The parking lot has 108 solar panels of two variations, which the team is inspecting to see which works more efficiently. "It's done and working the way we want, of course there are some blips here and there, but that's expected," Brusaw said.

The solar panels can withstand 250,000 pounds of weight, which is four times the legal weight of a semi truck, Brusaw said, and have traction to stop a vehicle moving up to 80 miles per hour. They won't break or crack if something crashes on them. The panels, which are the same as any typical solar roof panels, are encased in a version of bullet-resistant glass that was tested for many months at the top materials research institutes at Penn State and University of Dayton. The base layers are made of 10% recycled glass.

In Idaho, the tests were done in the dead of winter, when the sun barely cleared the trees. Brusaw guesses the panels in the prototype are under four hours of direct sunlight a day, which means 1460 hours a year. Of course, closer to the equator, there is more direct sunlight, which means more power. But, the roads will generate plenty of energy anywhere.

The amount of research Brusaw and his team have done is impressive. This isn't just an idealistic vision for the future. With the Indiegogo funds, he plans to hire a team of engineers (he's already looking at resumes) and open an office in Sandpoint. Don't expect the Solar Roadways team to travel to Silicon Valley for VC funding or open an office there, either. Brusaw said he's staying put.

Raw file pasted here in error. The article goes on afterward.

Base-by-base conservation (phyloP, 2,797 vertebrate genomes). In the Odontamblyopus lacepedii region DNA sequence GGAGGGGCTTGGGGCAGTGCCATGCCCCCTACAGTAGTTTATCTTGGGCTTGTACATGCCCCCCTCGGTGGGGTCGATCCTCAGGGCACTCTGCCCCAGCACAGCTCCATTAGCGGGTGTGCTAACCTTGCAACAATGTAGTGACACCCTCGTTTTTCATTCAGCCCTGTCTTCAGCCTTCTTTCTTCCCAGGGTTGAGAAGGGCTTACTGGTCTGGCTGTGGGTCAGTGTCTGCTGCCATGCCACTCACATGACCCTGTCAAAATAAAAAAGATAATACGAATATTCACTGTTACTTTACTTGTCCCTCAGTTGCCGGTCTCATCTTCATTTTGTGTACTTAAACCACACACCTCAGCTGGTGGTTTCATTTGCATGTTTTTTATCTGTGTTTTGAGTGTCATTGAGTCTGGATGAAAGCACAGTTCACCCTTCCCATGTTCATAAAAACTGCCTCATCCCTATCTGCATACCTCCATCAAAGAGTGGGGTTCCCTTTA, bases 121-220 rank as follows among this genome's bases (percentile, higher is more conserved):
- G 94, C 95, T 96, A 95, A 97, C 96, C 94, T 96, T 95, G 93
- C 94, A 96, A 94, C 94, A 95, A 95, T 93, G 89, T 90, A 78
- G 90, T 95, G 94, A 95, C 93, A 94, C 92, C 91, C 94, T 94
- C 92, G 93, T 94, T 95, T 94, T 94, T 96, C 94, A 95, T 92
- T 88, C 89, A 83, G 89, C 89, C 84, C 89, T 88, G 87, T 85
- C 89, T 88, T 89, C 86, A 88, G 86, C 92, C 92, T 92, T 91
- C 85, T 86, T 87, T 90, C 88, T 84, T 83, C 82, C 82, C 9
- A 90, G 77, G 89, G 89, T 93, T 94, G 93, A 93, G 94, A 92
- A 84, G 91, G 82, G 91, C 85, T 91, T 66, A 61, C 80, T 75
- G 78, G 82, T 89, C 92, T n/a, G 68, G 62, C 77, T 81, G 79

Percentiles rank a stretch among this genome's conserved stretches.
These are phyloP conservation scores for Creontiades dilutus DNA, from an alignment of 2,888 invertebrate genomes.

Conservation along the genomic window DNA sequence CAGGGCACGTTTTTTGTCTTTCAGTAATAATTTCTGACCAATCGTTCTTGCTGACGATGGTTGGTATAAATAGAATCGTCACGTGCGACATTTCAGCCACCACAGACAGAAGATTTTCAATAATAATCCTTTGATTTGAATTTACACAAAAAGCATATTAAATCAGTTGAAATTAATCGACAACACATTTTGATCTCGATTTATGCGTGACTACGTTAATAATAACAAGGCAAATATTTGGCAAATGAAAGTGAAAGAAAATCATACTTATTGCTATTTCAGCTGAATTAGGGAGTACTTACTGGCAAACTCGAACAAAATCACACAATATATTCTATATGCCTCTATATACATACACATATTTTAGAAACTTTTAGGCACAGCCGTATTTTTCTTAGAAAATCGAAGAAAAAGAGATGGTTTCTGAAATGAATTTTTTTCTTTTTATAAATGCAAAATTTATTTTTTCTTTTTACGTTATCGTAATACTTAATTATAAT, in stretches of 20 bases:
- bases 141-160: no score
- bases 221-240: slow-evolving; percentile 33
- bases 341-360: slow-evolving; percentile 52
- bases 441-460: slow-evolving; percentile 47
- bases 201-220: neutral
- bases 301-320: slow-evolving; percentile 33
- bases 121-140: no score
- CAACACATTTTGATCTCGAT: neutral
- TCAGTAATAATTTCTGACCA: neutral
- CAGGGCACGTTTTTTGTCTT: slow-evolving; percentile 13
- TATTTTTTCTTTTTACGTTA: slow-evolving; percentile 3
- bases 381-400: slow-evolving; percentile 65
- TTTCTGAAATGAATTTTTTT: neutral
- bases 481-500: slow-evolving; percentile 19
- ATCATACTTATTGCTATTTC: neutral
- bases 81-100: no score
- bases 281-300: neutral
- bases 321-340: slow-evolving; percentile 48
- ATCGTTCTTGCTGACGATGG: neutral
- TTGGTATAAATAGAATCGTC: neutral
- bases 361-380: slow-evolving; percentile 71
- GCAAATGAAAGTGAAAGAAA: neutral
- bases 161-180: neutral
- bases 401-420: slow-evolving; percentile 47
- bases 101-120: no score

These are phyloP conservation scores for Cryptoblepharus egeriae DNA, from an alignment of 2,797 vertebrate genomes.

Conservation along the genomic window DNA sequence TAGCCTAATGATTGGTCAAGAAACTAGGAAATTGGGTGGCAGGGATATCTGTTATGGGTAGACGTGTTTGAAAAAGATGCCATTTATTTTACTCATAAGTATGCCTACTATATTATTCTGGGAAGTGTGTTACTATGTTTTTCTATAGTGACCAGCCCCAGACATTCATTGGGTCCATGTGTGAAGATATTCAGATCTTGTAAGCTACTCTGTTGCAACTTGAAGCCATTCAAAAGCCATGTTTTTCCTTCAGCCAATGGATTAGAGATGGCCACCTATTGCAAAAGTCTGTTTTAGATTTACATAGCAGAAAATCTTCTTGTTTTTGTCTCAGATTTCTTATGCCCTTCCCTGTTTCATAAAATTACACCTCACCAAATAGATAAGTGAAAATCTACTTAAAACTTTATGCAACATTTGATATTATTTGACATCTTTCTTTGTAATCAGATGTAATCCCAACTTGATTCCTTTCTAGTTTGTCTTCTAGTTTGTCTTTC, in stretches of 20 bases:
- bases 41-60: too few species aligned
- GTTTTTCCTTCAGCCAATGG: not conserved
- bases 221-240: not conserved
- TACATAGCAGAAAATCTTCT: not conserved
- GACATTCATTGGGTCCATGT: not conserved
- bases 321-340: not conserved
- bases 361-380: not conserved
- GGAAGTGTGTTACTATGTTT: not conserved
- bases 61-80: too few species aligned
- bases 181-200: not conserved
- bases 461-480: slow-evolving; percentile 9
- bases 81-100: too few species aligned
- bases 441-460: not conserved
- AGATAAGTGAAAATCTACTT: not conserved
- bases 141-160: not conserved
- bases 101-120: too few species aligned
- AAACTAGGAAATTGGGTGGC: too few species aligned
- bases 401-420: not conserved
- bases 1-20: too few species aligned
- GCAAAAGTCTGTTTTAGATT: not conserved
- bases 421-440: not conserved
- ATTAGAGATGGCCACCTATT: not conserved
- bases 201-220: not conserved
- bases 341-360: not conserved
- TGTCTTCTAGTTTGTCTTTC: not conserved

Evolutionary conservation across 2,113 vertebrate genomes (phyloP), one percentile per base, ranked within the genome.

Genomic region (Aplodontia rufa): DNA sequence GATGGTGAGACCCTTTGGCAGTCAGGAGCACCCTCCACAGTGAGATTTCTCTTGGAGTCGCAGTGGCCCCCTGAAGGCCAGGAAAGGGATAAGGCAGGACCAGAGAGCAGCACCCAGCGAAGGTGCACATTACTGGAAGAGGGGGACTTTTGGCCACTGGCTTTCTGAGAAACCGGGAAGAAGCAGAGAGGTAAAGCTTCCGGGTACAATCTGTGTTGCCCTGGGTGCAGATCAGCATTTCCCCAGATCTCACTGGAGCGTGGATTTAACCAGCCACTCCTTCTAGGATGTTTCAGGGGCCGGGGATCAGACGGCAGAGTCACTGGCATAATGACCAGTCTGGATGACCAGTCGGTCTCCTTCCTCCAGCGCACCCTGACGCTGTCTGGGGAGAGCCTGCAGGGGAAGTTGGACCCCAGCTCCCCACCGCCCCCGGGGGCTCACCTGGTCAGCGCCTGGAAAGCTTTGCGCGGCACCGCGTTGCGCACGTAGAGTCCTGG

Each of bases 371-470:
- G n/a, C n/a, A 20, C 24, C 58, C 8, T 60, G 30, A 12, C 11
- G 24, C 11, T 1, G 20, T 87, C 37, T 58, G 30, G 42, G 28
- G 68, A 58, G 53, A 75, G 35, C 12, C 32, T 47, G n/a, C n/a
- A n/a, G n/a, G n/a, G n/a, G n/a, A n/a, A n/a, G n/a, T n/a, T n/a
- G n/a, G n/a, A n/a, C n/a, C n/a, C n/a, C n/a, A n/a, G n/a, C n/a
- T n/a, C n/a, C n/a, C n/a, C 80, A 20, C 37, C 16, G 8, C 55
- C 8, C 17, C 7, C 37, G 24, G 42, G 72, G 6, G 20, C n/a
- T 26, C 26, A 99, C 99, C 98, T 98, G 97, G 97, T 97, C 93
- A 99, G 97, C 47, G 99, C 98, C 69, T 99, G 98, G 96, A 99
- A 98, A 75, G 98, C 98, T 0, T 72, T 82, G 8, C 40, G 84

The city of Sandpoint wants to retrofit the welcome center parking lot with these solar panels, as well as a 25-acre airport, Amtrak train station, sidewalks, and other lots.

"We've had people all over the world tell us 'If you ever open your parking lot to the public let us know because we will fly there just to say we got to walk on it,'" he said. "It's going to be big for the city."

With funding in place for the new team, Brusaw plans to make final tweaks to the parking lot prototype and have it ready for manufacturing by the end of the year, installing some real versions of the roadways by the end of the spring in 2015.

The roads will also have heating elements to melt snow and ice. It's marketed as a safer alternative to roads. No potholes, no paint, no repairs.

Solar roadways are also smart roads with electronic LED displays built-in. Warning signs with LED text to warn people about downed limbs, animals, and construction can be displayed directly on the road ahead. And they can also help with power lines and poles. A cable corridor runs underneath, housing power lines, cable lines, and fiber optics, replacing the need for telephone poles. It also serves as a transportation system for stormwater, running it to treatment facilities.

Long-term impacts

As the technology becomes more advanced, solar panels have gone down in price and increased in efficiency. In 2012 fossil fuels generated about 68% of US electricity, according to the Energy Information Administration. Solar was 0.11% of energy generation, and only 5% overall was renewable energy. If the roadways, which already absorb and reflect exorbitant amounts of sunlight, are replaced with solar panels, this reduction in greenhouse gases would have a significant impact.

"With over 20,000 square miles of paved surfaces in the US alone, we crunched numbers [and there would be] three times more electricity than the nation uses [if they all switched to Solar Roadways]," Brusaw said.